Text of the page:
Form classes expressing motion, path, location 1. Path conflating motion verbs -ho -hem -xi -jupin -jym go exit enter ascend/climb descend
Form classes expressing motion, path, location 2. Obligatory locative postpositions – – – – – pe pupe / pype wi re katy aramo urumõ / urymõ pywõ rupi at, to in, inside, into, to the inside from, out of up, up in, up on, up into, up onto nearby (stative) over, above under, below, beneath by, past (path, dynamic) along (a path)
Form classes expressing motion, path, location • 3. Optional directional and deictic adverbs, which can be considered as quasi-verbs, including: ura hua awowo inside the Ground coming (towards speaker) going (away from speaker)
The Amondawa space and motion system Sampaio, Sinha and Silva Sinha (in press) • Amondawa regularly employs path conflating motion verbs in a wide range of construction types, and is “basically” verb-framed (Talmy) • But it is not well characterized as a typical verb framed language, having some features of equipollent languages (Slobin, Zlatev) (serial and multi-verb constructions) and a strong preference for Landmark specification • Amondawa has a profile of highly distributed spatial semantics (Sinha and Kuteva) with high Path specification • This Tupi language tells us much about the adequacy of existing cognitive typologies, but there is nothing truly “exotic”, and certainly nothing impoverished, about the conceptualization and expression in Amondawa of motion in space
Amondawa grammar and lexicon of time • There is no abstract word meaning “time” • Past and future are not expressed in verbal morphology (no verbal tense system) • There exists a complex nominal aspect system • There are only four numerals (see below) • There are no cardinal chronologies such as: – ages of individuals • There are no ordinal chronologies such as: – yearly or monthly calendars
Amondawa number system • • One: pe´i Two: monkõi Three: monkõiape´i or ape´imonkõi Four: monkõiuturaipei or monkõimeme
HOW TIME IS EXPRESSED • Dependent morphemes or particles: – future nehe, poti … nehe; – past: ki…ko, ki…i´i, emo, ramo. – these morphemes also express modal, aspectual and evidential notions (intention, desire, perfectivity, continuous action, event witnessed by speaker etc. ) – We have not fully investigated these polysemous items • In context: – Ki … ko [yesterday], koro [today], ko´emame [when it is morning] tomorrow, ko now.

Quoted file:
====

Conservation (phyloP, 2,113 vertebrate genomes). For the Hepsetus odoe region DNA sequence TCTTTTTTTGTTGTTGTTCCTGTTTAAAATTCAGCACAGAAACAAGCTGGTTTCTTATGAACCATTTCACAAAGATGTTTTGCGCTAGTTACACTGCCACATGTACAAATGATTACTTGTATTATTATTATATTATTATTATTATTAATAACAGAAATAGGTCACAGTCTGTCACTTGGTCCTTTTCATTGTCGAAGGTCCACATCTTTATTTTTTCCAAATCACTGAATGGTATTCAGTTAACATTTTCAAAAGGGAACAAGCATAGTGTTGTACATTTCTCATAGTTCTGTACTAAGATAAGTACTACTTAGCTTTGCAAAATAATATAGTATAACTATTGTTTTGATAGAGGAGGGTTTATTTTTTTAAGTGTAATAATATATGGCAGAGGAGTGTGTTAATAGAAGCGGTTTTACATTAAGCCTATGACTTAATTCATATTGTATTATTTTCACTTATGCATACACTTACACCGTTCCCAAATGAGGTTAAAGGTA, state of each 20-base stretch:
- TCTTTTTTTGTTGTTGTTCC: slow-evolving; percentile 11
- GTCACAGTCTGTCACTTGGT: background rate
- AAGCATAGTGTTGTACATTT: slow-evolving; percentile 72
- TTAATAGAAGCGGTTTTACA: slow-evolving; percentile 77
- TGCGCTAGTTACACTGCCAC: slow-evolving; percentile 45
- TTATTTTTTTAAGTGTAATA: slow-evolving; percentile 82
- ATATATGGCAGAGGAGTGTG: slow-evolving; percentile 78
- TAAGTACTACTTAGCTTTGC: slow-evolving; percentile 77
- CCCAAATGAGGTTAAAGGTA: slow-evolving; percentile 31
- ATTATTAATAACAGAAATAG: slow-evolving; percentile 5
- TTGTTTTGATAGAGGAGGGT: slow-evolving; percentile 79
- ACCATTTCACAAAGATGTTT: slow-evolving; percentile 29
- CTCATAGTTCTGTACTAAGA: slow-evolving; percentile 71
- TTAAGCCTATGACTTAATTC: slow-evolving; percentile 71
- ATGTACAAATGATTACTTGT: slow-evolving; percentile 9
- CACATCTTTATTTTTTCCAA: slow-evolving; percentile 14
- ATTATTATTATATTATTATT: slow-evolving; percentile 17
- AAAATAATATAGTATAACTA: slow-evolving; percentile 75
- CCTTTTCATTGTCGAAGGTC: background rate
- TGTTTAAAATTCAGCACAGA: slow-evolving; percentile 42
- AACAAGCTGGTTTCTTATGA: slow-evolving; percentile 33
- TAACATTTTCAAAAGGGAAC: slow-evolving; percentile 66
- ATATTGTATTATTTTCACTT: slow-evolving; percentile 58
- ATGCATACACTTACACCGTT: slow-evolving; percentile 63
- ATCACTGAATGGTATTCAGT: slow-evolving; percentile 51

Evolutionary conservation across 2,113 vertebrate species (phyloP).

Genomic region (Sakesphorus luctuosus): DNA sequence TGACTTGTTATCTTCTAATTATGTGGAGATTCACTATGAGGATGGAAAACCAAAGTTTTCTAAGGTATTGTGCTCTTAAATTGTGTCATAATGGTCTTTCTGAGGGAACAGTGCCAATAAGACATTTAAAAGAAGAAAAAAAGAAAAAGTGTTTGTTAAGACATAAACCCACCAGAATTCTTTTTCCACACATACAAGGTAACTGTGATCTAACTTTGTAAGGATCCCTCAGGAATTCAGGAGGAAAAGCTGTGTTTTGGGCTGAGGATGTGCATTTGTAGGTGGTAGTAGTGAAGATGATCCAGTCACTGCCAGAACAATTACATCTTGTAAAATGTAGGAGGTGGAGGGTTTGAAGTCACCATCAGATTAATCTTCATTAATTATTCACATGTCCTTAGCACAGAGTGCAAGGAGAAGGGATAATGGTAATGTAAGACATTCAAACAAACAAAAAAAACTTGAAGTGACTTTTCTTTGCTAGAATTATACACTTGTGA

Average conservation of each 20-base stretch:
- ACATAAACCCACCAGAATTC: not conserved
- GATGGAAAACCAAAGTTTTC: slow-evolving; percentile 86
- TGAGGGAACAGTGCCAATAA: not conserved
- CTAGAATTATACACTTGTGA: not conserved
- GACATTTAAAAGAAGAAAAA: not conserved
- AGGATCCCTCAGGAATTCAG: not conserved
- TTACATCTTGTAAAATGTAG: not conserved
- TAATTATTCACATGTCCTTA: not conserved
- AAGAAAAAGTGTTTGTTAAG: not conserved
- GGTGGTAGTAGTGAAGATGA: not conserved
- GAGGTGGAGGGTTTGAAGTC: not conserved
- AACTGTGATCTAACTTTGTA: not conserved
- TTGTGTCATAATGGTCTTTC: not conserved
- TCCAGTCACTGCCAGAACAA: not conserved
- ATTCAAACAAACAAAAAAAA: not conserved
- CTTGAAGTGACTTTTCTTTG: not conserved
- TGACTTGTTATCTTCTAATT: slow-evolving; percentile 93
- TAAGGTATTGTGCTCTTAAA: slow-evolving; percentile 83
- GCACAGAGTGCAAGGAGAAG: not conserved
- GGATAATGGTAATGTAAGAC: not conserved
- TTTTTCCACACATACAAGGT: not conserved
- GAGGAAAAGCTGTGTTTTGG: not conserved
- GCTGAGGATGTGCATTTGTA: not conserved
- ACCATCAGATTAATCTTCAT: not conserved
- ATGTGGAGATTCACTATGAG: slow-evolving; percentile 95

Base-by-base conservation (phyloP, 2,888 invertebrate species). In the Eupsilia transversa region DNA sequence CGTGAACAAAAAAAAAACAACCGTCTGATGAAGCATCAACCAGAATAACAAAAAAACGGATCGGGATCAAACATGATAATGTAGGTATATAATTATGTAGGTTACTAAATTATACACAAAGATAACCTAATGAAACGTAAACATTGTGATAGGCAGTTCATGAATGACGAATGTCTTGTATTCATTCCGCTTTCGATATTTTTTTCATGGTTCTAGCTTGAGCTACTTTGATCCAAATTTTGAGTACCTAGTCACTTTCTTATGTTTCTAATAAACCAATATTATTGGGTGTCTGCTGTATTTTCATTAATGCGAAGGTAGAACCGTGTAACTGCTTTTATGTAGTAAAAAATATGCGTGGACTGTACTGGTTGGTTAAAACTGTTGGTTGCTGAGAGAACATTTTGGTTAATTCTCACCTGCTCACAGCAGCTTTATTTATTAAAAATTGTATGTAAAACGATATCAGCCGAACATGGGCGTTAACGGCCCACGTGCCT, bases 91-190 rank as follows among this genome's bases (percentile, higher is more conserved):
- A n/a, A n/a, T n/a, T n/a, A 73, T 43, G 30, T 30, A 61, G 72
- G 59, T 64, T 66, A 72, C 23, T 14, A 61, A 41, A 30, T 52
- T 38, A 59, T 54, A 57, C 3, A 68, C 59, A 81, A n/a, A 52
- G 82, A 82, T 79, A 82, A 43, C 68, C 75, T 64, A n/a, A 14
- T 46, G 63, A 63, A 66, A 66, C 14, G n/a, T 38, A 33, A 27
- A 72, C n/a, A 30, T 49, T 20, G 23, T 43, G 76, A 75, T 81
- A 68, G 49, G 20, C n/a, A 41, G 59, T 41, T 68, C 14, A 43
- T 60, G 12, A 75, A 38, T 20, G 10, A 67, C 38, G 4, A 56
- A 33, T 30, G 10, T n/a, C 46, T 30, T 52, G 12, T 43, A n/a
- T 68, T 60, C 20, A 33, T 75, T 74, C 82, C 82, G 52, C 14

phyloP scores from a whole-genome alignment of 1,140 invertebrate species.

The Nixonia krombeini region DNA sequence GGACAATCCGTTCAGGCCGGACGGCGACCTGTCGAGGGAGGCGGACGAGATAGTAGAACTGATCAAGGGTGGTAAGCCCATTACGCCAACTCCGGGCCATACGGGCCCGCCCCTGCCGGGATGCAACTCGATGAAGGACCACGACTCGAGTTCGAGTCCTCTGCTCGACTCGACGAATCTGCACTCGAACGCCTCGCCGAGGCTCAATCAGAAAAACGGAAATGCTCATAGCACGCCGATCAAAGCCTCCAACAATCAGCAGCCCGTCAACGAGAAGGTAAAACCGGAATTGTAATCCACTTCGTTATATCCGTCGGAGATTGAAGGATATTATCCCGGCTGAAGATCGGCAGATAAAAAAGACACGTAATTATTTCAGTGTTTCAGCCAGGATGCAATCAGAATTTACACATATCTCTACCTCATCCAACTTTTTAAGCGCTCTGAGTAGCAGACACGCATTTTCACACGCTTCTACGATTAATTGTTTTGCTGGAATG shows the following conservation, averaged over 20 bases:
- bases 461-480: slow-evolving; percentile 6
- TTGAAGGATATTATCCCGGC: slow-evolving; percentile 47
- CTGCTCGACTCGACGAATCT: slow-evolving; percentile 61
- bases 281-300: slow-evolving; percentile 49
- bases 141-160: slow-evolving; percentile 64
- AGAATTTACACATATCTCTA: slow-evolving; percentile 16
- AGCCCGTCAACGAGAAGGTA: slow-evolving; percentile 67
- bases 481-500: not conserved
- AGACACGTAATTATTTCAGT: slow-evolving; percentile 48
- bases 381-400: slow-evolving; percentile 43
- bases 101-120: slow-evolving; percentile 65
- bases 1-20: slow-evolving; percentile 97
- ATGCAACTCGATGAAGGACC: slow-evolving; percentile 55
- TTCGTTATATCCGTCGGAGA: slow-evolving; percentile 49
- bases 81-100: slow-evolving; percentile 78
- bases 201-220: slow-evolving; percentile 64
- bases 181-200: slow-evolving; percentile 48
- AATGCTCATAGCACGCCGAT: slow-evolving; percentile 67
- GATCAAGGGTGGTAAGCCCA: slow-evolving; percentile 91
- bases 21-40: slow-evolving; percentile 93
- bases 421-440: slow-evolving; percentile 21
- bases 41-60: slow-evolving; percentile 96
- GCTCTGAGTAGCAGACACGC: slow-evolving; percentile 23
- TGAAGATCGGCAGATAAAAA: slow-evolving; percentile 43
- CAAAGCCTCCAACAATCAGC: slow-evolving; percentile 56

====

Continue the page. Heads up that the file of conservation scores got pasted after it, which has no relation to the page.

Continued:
HOW TIME IS EXPRESSED 2 • Proximal Future – T-aho koro ´i ga nehe Rel-3 s-go now intens. he FUT – he will go out (from here) just now. • Distal Future – kuaripe taian ´i ga nehe dry season arrive. intens he FUT - He will arrive in the summer (dry season) [spoken during rainy season] • Past – Da-o-ur-i ki ga ko neg-3 s-come-neg PAST he PAST He did not come (some minutes ago/yesterday)
TIME INTERVALS: Seasons • There are 2 seasons: 1 - Kuaripe – “in the sun”: the dry season, time of the sun SUBDIVISIONS: – O´an Kuara - the sun is jumping up (beginning of the time of the sun, also sunrise) – Itywyrahim Kuara - very hot sun; strong sun. – Kuara Tuin or Akyririn Amana - Small sun (ending of the time of the sun) / The time of falling rain is near
TIME INTERVALS: Seasons 2 - Amana – “Rain”: the wet season or rainy season SUBDIVISION Akyn Amana - falling rain (Beginning of the time of rain) Akyrimba´u Amana or Amana Ehãi - very heavy rain or Great rain Amana Tuin - small rain (ending of the time of rain)
Seasonal “schema” Our invention or that of the community?
Investigating the seasonal schema in Amondawa
TIME INTERVALS: DAY The day is divided into: § Ko´ema (morning) § karoete (afternoon) § iputunahim (night). The day is further divided by customary activities such as : § time of waking § working § eating § resting § sleeping Night is marked by the disappearance of the sun
The absence of a calendar • The interval systems of Season and Day have sub-intervals • There is no superordinate year • There is no name for the week or lunar month • There are four names for lunar phases • There is one application of the 4 -item numeral system to time intervals: enumerating moons (probably lunar phases) • There is no calendric system
Life Stages in Amondawa: Time in the onomastic system • Time through the lifespan: –The Amondawa people change their names several times during their life time. From these names we can infer the individual’s: – age – gender – social position – moiety which they belong to
TIME INTERVALS: Life Stage ARARA MUTUM ARARA M F AGE AWIP Mbitete Morãg Tape Newborn Tangãe Kuembu Pote´i Poté Child Pure- Tebu Kuari Mbore´i Poti´i Teenager Juvipa Tarup Mboraop Kunhãte Young adult Purap Mboria MUTUM Yvaka Moarimã Mboava Mboropo Kunhãpó kunhãjiwu Mandeí Adiwu Umby Adult Jari Uyra Mbore´a Mytãg Elder
The onomastic system: questions • The inventory in the previous slide is incomplete • However, the inventory of proper names is both restricted and systematic • Is it a quasi-closed class, indicating a (minimal) grammaticalization?
The structuring of time by events and activities • Time intervals in our culture are structured by cognitive artefacts such as calendars and watches • These artefacts impose a quasi-static cultural model on Moving Time • In contrast, Amondawa time is structured by events in the natural environment (seasons) and the social habitus (Bourdieu) of activities, events, kinship and life stage status • We can diagram Amondawa time, but there is a risk of distorting it by imposing “Western” cultural schemas of cyclicity and / or linearity